How can I start being more active? – The 3 Step Plan

The thought of exercise can be very daunting, especially if your activity levels were low before surgery. You can start being more active now by using the “3 Step Plan” which is based on 3 levels. Choose your current level and work your way up to level 3 or a combination of level 2 and 3.
 

Level 1:  Reduce sedentary behaviour

Sitting for long periods of time burns very few calories and can contribute towards weight gain. Aim to break up the amount of time you spend sitting down with some light activity. Here are a few suggestions:

  • Taking regular standing breaks at work and take a walk to buy lunch.
  • Break up sedentary travel time by getting off the bus a stop earlier and walking
  • Doing housework at a fast pace
  • If at work, walk over to colleagues and speak to them face to face rather than emailing or phoning.
  • Stand up during advert breaks on TV or when on the phone and walk around the house or do some simple exercises.
  • Avoid using the remote control for your TV, music system, etc. (take the batteries out if need be!) — get up out of your chair to do it instead. Better still, reduce time spent watching TV, using the computer or playing video games and try to do more active hobbies.

 

Level 2: Increase lifestyle activity

We can all become more active in our daily lives by making simple changes to our lifestyle. These healthy habits will eventually become part of your usual routine. Lifestyle activity is a great way of achieving your target of daily exercise. As you lose weight, become fitter and more confident, you can start doing more strenuous activity. Here are a few suggestions: 

  • Walking is free, so try walking as much as possible, e.g. meeting up with friends in the park, find some footpaths near home to explore.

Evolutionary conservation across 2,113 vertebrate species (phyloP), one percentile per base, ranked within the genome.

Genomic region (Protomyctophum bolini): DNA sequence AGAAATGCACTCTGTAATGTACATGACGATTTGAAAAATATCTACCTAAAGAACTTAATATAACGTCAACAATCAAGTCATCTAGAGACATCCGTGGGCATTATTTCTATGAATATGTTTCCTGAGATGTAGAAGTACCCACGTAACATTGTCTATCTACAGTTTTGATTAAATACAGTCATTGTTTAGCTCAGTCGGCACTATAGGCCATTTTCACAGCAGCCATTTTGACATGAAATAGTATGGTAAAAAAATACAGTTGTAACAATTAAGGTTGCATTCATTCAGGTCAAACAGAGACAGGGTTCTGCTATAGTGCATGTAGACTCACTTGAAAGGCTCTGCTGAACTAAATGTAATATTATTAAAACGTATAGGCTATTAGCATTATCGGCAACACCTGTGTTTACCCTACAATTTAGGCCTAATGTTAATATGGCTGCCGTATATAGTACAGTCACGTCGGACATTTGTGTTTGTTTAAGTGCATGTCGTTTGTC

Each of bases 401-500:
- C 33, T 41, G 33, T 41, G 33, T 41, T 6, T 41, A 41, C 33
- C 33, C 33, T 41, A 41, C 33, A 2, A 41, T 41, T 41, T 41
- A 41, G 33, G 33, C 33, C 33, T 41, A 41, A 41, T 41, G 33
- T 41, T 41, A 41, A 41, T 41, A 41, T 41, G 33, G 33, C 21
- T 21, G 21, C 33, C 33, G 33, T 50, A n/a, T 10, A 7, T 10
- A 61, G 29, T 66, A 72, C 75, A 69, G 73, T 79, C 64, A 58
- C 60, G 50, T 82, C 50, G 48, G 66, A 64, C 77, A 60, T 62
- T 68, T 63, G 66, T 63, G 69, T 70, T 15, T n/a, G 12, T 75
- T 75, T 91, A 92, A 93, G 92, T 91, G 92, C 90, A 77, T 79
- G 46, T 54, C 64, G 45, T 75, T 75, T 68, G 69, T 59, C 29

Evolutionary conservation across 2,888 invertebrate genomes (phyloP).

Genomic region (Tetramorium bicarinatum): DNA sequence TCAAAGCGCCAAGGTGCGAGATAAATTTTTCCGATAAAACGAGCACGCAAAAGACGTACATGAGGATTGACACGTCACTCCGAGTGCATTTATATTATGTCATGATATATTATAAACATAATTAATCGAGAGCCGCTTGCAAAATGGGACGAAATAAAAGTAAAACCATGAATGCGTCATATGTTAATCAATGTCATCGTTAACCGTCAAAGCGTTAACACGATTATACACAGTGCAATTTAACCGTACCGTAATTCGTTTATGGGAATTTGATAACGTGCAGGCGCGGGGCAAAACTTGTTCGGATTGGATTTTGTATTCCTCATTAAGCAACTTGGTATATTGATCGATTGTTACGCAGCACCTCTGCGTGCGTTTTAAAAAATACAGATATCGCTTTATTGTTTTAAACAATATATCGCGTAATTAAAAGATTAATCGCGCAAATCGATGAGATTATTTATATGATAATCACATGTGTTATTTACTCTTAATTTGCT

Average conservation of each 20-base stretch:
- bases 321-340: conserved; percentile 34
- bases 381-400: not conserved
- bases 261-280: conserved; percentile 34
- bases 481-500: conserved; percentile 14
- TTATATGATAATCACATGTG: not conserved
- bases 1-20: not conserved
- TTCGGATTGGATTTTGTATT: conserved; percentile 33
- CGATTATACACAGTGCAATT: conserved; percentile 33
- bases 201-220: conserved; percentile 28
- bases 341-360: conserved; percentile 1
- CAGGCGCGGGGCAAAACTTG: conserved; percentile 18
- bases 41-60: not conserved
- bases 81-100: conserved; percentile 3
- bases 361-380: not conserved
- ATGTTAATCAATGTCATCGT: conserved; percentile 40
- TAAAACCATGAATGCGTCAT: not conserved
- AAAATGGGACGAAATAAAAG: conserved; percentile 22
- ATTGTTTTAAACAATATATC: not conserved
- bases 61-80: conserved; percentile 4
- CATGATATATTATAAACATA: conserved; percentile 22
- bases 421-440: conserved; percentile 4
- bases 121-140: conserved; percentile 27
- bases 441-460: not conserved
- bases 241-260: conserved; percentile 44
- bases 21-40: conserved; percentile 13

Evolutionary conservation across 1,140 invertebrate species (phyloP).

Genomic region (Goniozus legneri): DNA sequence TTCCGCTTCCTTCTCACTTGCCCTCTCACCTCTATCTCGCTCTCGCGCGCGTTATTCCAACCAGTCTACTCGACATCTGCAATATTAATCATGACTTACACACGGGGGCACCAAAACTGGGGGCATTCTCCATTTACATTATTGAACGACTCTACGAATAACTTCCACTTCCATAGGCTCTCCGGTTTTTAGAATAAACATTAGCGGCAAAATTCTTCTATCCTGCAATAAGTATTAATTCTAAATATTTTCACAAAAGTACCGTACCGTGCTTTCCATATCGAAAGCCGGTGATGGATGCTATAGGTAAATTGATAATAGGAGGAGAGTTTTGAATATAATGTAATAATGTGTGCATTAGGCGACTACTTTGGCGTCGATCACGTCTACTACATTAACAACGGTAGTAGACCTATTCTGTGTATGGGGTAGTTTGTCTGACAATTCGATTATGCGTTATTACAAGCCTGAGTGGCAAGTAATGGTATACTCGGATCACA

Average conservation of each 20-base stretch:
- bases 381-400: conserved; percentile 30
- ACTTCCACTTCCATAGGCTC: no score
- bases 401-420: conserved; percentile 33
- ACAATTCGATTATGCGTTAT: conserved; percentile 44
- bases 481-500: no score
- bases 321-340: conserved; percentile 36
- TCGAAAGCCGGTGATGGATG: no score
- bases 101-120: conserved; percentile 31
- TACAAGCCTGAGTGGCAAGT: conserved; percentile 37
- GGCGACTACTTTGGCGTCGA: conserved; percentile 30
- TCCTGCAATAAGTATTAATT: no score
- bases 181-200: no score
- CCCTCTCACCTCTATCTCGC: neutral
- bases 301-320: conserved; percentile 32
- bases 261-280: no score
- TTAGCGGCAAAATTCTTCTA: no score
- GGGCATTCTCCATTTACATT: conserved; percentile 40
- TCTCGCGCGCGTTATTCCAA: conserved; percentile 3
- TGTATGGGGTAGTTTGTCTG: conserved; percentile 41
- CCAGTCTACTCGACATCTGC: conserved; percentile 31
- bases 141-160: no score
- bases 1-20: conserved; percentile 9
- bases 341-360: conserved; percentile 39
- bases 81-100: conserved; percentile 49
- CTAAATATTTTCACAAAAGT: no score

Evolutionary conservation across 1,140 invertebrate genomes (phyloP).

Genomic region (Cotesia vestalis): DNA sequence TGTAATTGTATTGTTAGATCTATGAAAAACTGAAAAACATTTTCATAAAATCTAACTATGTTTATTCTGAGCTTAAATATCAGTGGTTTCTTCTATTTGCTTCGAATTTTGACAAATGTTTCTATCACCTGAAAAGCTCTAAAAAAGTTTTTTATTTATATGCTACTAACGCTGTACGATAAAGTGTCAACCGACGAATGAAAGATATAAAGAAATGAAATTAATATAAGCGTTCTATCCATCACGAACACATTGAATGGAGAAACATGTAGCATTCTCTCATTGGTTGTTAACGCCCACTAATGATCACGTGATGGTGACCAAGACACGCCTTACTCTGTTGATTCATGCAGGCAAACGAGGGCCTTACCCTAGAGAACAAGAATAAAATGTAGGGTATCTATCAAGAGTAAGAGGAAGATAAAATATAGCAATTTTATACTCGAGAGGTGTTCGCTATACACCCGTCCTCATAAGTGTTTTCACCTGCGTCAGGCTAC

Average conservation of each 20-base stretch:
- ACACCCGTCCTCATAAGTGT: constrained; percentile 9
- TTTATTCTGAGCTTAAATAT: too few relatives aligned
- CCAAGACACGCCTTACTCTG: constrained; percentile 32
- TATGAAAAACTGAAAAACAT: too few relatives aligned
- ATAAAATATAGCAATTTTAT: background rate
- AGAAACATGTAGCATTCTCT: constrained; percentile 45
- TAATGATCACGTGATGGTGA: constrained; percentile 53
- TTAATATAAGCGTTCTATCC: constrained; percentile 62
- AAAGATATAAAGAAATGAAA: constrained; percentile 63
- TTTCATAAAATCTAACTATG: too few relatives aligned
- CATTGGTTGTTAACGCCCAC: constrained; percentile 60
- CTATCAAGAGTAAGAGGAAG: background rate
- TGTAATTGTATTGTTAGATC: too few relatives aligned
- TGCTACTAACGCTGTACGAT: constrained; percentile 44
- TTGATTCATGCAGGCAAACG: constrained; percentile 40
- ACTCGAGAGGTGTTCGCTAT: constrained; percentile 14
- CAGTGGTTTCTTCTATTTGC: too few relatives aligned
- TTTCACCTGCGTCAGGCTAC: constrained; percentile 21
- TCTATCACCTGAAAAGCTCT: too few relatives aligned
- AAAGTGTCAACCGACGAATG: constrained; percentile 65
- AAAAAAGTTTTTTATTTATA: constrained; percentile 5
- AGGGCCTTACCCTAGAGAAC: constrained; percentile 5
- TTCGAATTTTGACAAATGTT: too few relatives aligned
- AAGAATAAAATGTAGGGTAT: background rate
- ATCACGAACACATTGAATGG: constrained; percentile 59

• Use the stairs instead of the lift or escalator (if you work on the 4th floor, why not start off by taking the lift to the 3rd floor and walking up the last flight? When this is easy enough, start a flight earlier and so on).
  • Get off the bus one stop before your destination and walk the rest. When this becomes a habit, you can aim to increase the distance you walk.
  • Park your car further away from the entrance of the office or supermarket.
  • Get out at lunch time and go for a walk.
  • Take a 5 minute walk around the block on your coffee breaks. Aim to walk faster as you get fitter.
  • Get yourself a dog or offer to take a friend’s dog for a walk each day.
  • Take up gardening.

 

Level 3: Sporting activities

Taking up sport is another great way to become fitter. Pick a sport you think you will enjoy or set yourself the challenge of trying something new. Play it regularly with some friends or find out what is available at your local sports club. This is a great way to meet new people and at the same time introduce more activity into your life, improving co-ordination, balance and fitness at the same time. Sporting activities include badminton, tennis, basketball, football, tae-kwon-do, golf and swimming.

 

Count your steps

For those who are not used to a lot of exercise, walking is one of the best exercises of all and you may find it useful to purchase a pedometer or stepometer. This measures the number of steps that you take each day; several Smart Phone apps will do the same thing, e.g. Map My Fitness. The aim is to walk at least 10,000 steps per day, which for an average person’s pace, equates to five miles distance. The advantage of using a pedometer or app is that it gives you instant feedback on your progress through the day so if by lunchtime you are below your target, you can go out for a walk during your break. Start with your own baseline, then increase your walking target by just 10% per week and you will soon be doing the recommended   10,000 steps or more!

 

 

Steps per day

Activity level